A construction site is classified as “large” based on criteria of size and duration of work (city: min. 4,000 m2, 1 year; country: min. 10,000 m2, 1.5 year). The BUWAL directive requires that all engines of above 37 kW be equipped with DPFs by 1 September 2003, and engines of 18-37 kW by 1 September 2005.

Particulate filters are not required for short duration equipment deployment of maximum one day per construction site per year.

The same directive establishes the following smoke opacity limits for construction engines:

  • Vehicles without particulate filter: k = 2.5 1/m for naturally aspirated engines; k = 3.0 1/m for turbocharged engines
  • Vehicles with particulate filters: k = 0.24 1/m

Emissions from gasoline fueled construction engines, measured at idle, must not exceed the following limits:

  • CO: 35,000 cm3/m3
  • HC: 500 cm3/m3

Particulate Filter Requirements and VERT Filter List

Particulate filters and other PM emission control devices used in the above BUWAL and/or SUVA programs must meet certain performance criteria. Such performance criteria and specifications for diesel particulate filters have been developed by VERT (Verminderung der Emissionen von Real-Dieselmotoren im Tunnelbau, Curtailing Emissions from Diesel Engines in Tunnel Construction), a research program conducted between 1994-2000, sponsored by Swiss, German, and Austrian occupational health authorities. Two important VERT requirements for particulate filters are:

  1. PM emissions must be reduced by 95% or more in terms of solid particle numbers in the size range of 20-300 nm (mobility diameter), and by 90% or more in terms of elemental carbon (EC) mass (not in terms of total PM mass).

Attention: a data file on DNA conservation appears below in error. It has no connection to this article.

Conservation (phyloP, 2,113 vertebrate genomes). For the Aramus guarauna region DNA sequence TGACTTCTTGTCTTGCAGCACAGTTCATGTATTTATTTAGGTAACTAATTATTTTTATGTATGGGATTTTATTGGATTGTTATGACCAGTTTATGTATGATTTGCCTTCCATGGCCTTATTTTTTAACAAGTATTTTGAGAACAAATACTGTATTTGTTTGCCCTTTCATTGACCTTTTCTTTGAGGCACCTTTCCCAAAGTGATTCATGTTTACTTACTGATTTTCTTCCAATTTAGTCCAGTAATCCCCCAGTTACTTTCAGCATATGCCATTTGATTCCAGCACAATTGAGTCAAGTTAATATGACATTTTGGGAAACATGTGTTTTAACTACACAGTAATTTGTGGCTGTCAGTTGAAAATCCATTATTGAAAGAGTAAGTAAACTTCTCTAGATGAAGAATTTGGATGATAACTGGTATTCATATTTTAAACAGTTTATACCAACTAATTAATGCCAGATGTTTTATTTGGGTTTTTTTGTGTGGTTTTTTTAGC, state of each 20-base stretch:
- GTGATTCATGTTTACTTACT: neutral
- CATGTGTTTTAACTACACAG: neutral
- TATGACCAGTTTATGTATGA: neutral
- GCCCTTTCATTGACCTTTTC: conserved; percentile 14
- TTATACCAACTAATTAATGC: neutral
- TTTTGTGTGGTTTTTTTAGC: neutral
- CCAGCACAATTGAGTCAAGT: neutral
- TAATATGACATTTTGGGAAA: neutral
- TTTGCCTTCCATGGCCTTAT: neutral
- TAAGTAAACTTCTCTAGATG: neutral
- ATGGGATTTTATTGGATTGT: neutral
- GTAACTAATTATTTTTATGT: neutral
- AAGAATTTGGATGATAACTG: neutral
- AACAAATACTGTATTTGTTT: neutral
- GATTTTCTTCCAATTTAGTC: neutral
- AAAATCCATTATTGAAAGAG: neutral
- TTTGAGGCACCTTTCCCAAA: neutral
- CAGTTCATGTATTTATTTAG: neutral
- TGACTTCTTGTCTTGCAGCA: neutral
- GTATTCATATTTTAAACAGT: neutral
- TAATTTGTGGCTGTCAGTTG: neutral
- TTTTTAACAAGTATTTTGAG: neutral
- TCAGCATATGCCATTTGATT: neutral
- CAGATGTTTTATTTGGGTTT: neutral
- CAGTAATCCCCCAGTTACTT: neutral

2. Increases of other toxic emissions (CO, HC, NOx, and secondary emissions: NO2, dioxins, nitro-PAH, sulfuric acid,…) are (1) limited to maximum three times the engine baseline for the respective pollutant and (2) must not cause ambient concentration increases that would exceed applicable exposure limits.

Swiss authorities have not established a formal filter approval or certification program. Rather, a reference list of acceptable filter systems and/or suppliers is maintained by BUWAL/SUVA, known as the VERT Filter List. Filter systems which are on the list are accepted for all BUWAL and SUVA retrofit programs. Filter systems that are not on the VERT list can be also used, as long as they provide “equivalent” emissions performance VU-5024-D. The regulation, however, is not specific as to how this performance equivalency should be determined or who would have the authority to make such determination.

Filters on the VERT list are also accepted by ASTRA (Bundesamt fur Strassen, Swiss Federal Office for Roads) for retrofitting highway vehicles, although the VERT performance criteria (95/90% number/EC efficiency, no secondary emissions) are not mandatory in road applications.